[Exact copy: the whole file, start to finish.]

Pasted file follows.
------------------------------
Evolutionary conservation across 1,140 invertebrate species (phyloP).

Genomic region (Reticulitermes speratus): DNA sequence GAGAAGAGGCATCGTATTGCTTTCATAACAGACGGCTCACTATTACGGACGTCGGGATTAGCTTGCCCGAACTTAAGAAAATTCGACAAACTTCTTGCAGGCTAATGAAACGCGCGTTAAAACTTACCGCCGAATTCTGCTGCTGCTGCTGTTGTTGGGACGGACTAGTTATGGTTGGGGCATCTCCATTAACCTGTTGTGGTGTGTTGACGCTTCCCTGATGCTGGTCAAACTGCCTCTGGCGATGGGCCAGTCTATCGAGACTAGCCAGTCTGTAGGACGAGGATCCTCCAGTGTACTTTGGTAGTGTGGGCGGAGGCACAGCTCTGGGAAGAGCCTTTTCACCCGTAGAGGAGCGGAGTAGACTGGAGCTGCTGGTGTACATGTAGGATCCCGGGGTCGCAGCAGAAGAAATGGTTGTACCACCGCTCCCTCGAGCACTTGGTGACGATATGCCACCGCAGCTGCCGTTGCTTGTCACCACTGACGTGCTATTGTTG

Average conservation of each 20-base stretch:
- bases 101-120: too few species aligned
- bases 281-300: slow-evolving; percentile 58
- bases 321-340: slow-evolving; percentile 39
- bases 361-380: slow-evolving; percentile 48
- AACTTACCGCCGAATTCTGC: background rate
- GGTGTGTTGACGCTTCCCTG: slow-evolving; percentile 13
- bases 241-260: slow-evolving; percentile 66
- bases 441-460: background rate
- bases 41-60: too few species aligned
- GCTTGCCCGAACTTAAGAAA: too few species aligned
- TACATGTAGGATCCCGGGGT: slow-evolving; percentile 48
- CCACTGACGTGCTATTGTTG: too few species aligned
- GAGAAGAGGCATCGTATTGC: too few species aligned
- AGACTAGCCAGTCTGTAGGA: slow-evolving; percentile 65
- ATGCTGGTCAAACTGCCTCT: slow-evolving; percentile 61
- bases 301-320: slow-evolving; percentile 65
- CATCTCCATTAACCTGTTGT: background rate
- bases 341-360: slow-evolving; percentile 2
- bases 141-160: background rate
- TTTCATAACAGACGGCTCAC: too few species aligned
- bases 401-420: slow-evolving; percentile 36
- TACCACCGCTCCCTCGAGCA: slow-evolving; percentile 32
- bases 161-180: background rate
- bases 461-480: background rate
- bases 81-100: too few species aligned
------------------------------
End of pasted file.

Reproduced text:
Evolutionary conservation across 1,140 invertebrate species (phyloP).

Genomic region (Reticulitermes speratus): DNA sequence GAGAAGAGGCATCGTATTGCTTTCATAACAGACGGCTCACTATTACGGACGTCGGGATTAGCTTGCCCGAACTTAAGAAAATTCGACAAACTTCTTGCAGGCTAATGAAACGCGCGTTAAAACTTACCGCCGAATTCTGCTGCTGCTGCTGTTGTTGGGACGGACTAGTTATGGTTGGGGCATCTCCATTAACCTGTTGTGGTGTGTTGACGCTTCCCTGATGCTGGTCAAACTGCCTCTGGCGATGGGCCAGTCTATCGAGACTAGCCAGTCTGTAGGACGAGGATCCTCCAGTGTACTTTGGTAGTGTGGGCGGAGGCACAGCTCTGGGAAGAGCCTTTTCACCCGTAGAGGAGCGGAGTAGACTGGAGCTGCTGGTGTACATGTAGGATCCCGGGGTCGCAGCAGAAGAAATGGTTGTACCACCGCTCCCTCGAGCACTTGGTGACGATATGCCACCGCAGCTGCCGTTGCTTGTCACCACTGACGTGCTATTGTTG

Average conservation of each 20-base stretch:
- bases 101-120: too few species aligned
- bases 281-300: slow-evolving; percentile 58
- bases 321-340: slow-evolving; percentile 39
- bases 361-380: slow-evolving; percentile 48
- AACTTACCGCCGAATTCTGC: background rate
- GGTGTGTTGACGCTTCCCTG: slow-evolving; percentile 13
- bases 241-260: slow-evolving; percentile 66
- bases 441-460: background rate
- bases 41-60: too few species aligned
- GCTTGCCCGAACTTAAGAAA: too few species aligned
- TACATGTAGGATCCCGGGGT: slow-evolving; percentile 48
- CCACTGACGTGCTATTGTTG: too few species aligned
- GAGAAGAGGCATCGTATTGC: too few species aligned
- AGACTAGCCAGTCTGTAGGA: slow-evolving; percentile 65
- ATGCTGGTCAAACTGCCTCT: slow-evolving; percentile 61
- bases 301-320: slow-evolving; percentile 65
- CATCTCCATTAACCTGTTGT: background rate
- bases 341-360: slow-evolving; percentile 2
- bases 141-160: background rate
- TTTCATAACAGACGGCTCAC: too few species aligned
- bases 401-420: slow-evolving; percentile 36
- TACCACCGCTCCCTCGAGCA: slow-evolving; percentile 32
- bases 161-180: background rate
- bases 461-480: background rate
- bases 81-100: too few species aligned